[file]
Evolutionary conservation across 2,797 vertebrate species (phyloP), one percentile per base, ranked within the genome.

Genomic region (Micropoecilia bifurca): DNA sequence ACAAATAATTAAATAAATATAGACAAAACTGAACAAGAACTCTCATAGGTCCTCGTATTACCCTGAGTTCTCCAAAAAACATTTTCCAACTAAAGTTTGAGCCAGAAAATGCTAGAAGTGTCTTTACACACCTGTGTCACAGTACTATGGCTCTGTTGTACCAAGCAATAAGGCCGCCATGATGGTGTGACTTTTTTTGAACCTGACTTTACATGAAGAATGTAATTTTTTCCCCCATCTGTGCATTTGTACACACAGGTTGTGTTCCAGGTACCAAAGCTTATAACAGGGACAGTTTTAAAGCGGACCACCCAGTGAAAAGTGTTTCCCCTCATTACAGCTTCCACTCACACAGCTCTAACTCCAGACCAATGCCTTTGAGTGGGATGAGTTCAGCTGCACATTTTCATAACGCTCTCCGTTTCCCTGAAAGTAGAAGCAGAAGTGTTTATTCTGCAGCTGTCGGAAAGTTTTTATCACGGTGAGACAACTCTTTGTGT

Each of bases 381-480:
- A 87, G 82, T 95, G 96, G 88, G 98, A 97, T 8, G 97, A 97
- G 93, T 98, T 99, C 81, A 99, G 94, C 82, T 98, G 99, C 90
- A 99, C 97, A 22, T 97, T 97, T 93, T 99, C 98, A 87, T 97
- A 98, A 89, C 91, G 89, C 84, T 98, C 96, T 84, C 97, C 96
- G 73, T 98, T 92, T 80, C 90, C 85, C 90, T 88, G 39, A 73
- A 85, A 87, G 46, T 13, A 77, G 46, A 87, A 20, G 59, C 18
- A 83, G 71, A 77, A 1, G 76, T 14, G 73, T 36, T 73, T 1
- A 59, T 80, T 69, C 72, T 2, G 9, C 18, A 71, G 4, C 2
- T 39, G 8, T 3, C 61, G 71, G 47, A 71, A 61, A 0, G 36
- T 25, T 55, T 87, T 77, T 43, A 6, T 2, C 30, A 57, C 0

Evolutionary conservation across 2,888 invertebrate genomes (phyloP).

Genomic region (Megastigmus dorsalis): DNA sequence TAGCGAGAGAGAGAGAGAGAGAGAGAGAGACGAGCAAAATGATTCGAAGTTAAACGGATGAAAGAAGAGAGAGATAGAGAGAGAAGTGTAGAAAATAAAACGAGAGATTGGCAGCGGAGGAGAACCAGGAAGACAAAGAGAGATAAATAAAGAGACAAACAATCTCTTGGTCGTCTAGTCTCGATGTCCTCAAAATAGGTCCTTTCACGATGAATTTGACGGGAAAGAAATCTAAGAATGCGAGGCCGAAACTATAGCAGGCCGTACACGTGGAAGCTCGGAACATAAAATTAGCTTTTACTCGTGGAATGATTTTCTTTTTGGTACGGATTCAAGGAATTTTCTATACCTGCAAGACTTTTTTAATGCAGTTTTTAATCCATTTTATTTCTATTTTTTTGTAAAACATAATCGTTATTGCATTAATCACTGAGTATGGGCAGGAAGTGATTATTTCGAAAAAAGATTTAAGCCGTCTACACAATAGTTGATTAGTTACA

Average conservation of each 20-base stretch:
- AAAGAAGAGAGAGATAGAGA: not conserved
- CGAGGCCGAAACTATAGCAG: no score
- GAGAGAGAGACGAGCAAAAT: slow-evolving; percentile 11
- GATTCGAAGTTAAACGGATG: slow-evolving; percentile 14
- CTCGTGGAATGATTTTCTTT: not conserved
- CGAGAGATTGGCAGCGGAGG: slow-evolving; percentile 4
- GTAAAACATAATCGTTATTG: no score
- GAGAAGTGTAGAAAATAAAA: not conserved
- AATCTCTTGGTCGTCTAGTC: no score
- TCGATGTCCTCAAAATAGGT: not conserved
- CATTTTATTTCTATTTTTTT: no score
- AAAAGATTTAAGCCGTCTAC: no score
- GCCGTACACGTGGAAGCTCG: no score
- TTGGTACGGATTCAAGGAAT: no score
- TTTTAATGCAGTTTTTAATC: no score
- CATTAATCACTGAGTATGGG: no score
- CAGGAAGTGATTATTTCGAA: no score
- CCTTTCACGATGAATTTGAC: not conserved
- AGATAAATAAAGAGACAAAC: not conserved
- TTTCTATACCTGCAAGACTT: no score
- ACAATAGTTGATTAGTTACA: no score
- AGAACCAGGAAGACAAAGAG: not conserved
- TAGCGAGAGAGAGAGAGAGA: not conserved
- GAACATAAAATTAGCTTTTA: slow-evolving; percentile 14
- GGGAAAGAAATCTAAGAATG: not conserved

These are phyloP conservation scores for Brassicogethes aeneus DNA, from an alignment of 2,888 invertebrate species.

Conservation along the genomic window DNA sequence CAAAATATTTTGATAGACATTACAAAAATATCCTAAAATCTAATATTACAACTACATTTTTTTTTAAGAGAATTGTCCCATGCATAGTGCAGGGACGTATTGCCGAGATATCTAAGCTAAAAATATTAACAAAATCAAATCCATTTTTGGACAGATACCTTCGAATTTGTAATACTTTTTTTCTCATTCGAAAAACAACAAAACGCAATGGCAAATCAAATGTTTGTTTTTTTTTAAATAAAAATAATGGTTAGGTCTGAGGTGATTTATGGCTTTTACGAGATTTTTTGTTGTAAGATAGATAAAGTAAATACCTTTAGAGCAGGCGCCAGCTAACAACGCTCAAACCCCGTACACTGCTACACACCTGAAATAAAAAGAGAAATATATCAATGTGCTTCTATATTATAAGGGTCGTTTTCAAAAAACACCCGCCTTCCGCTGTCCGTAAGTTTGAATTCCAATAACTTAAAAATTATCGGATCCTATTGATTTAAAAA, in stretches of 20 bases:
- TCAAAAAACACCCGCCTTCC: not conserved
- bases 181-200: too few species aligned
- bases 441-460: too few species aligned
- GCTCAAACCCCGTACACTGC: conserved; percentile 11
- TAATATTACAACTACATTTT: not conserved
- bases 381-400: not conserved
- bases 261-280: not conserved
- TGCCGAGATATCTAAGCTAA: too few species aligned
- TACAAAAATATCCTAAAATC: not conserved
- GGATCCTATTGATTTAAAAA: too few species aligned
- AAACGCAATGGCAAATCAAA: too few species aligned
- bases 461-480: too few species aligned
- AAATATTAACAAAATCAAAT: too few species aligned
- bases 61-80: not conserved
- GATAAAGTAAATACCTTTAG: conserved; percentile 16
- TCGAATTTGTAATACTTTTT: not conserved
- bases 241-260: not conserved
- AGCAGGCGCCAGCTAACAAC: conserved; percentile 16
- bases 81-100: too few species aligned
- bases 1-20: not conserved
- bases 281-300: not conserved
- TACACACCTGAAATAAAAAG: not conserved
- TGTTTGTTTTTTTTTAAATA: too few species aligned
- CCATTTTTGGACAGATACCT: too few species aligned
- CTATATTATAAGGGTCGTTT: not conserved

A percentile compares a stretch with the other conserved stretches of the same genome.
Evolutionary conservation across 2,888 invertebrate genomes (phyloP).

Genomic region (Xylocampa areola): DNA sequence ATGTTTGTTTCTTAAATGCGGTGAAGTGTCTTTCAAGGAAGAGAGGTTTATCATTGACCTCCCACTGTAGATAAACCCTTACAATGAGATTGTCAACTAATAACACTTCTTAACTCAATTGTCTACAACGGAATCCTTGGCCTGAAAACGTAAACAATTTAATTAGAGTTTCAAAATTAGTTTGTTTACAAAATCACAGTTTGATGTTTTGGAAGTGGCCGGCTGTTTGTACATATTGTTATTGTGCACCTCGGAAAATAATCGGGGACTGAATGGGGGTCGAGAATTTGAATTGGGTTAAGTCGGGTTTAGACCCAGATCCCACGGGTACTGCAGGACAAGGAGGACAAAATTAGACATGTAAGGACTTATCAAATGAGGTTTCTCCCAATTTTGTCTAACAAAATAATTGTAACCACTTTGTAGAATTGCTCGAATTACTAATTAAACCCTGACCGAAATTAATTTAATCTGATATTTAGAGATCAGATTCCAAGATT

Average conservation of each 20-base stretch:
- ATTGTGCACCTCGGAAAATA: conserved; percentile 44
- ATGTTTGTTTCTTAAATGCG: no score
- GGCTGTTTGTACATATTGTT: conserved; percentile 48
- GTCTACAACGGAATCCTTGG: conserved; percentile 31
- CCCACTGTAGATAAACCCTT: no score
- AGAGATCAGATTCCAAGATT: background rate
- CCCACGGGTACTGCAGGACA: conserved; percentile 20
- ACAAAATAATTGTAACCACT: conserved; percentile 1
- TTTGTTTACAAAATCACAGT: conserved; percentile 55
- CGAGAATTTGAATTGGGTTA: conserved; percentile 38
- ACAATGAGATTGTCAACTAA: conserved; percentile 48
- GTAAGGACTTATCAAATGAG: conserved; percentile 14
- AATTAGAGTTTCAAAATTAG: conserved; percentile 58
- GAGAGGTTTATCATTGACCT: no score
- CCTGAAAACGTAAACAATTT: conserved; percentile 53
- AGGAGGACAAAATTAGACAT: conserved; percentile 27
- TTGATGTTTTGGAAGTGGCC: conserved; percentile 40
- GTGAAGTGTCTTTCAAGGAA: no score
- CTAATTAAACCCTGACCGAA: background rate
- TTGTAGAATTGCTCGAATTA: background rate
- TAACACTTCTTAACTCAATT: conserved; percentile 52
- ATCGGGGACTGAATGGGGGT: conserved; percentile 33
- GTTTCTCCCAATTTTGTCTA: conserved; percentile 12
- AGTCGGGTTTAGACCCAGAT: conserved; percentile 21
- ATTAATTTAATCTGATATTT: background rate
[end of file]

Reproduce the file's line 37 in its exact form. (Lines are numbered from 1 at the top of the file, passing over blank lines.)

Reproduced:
- ACAATAGTTGATTAGTTACA: no score